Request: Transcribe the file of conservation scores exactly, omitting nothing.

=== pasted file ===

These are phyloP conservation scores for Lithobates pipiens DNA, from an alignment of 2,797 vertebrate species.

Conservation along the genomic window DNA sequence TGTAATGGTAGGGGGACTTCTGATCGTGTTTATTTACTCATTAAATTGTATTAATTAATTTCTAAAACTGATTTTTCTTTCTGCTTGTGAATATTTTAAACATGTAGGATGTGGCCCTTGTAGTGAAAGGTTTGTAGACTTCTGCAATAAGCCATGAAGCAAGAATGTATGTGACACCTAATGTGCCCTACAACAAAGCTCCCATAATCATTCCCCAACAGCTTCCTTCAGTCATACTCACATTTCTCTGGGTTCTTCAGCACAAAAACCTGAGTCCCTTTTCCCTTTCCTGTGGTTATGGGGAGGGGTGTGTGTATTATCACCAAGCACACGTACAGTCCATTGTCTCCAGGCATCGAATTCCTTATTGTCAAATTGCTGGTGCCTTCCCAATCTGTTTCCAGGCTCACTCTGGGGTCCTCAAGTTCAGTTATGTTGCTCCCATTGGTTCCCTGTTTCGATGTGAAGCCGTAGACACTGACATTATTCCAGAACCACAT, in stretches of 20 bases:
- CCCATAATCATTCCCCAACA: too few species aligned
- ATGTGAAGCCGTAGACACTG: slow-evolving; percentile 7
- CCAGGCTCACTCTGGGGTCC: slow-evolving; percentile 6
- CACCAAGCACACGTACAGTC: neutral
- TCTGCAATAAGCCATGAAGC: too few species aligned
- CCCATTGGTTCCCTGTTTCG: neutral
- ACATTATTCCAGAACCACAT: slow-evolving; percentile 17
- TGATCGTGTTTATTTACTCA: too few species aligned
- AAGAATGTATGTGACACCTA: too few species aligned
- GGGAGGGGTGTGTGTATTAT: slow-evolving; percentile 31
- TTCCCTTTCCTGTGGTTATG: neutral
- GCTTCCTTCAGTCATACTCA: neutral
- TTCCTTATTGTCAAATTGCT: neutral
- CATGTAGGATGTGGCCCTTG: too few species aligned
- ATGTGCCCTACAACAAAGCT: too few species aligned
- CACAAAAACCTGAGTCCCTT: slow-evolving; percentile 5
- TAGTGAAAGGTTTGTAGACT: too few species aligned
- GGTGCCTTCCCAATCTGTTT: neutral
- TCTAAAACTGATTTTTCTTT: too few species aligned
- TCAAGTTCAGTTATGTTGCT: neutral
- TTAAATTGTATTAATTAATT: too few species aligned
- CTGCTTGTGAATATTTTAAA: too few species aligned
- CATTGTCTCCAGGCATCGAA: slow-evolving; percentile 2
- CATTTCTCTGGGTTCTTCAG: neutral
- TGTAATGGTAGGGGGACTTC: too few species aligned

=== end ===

These are phyloP conservation scores for Lithobates pipiens DNA, from an alignment of 2,797 vertebrate species.

Conservation along the genomic window DNA sequence TGTAATGGTAGGGGGACTTCTGATCGTGTTTATTTACTCATTAAATTGTATTAATTAATTTCTAAAACTGATTTTTCTTTCTGCTTGTGAATATTTTAAACATGTAGGATGTGGCCCTTGTAGTGAAAGGTTTGTAGACTTCTGCAATAAGCCATGAAGCAAGAATGTATGTGACACCTAATGTGCCCTACAACAAAGCTCCCATAATCATTCCCCAACAGCTTCCTTCAGTCATACTCACATTTCTCTGGGTTCTTCAGCACAAAAACCTGAGTCCCTTTTCCCTTTCCTGTGGTTATGGGGAGGGGTGTGTGTATTATCACCAAGCACACGTACAGTCCATTGTCTCCAGGCATCGAATTCCTTATTGTCAAATTGCTGGTGCCTTCCCAATCTGTTTCCAGGCTCACTCTGGGGTCCTCAAGTTCAGTTATGTTGCTCCCATTGGTTCCCTGTTTCGATGTGAAGCCGTAGACACTGACATTATTCCAGAACCACAT, in stretches of 20 bases:
- CCCATAATCATTCCCCAACA: too few species aligned
- ATGTGAAGCCGTAGACACTG: slow-evolving; percentile 7
- CCAGGCTCACTCTGGGGTCC: slow-evolving; percentile 6
- CACCAAGCACACGTACAGTC: neutral
- TCTGCAATAAGCCATGAAGC: too few species aligned
- CCCATTGGTTCCCTGTTTCG: neutral
- ACATTATTCCAGAACCACAT: slow-evolving; percentile 17
- TGATCGTGTTTATTTACTCA: too few species aligned
- AAGAATGTATGTGACACCTA: too few species aligned
- GGGAGGGGTGTGTGTATTAT: slow-evolving; percentile 31
- TTCCCTTTCCTGTGGTTATG: neutral
- GCTTCCTTCAGTCATACTCA: neutral
- TTCCTTATTGTCAAATTGCT: neutral
- CATGTAGGATGTGGCCCTTG: too few species aligned
- ATGTGCCCTACAACAAAGCT: too few species aligned
- CACAAAAACCTGAGTCCCTT: slow-evolving; percentile 5
- TAGTGAAAGGTTTGTAGACT: too few species aligned
- GGTGCCTTCCCAATCTGTTT: neutral
- TCTAAAACTGATTTTTCTTT: too few species aligned
- TCAAGTTCAGTTATGTTGCT: neutral
- TTAAATTGTATTAATTAATT: too few species aligned
- CTGCTTGTGAATATTTTAAA: too few species aligned
- CATTGTCTCCAGGCATCGAA: slow-evolving; percentile 2
- CATTTCTCTGGGTTCTTCAG: neutral
- TGTAATGGTAGGGGGACTTC: too few species aligned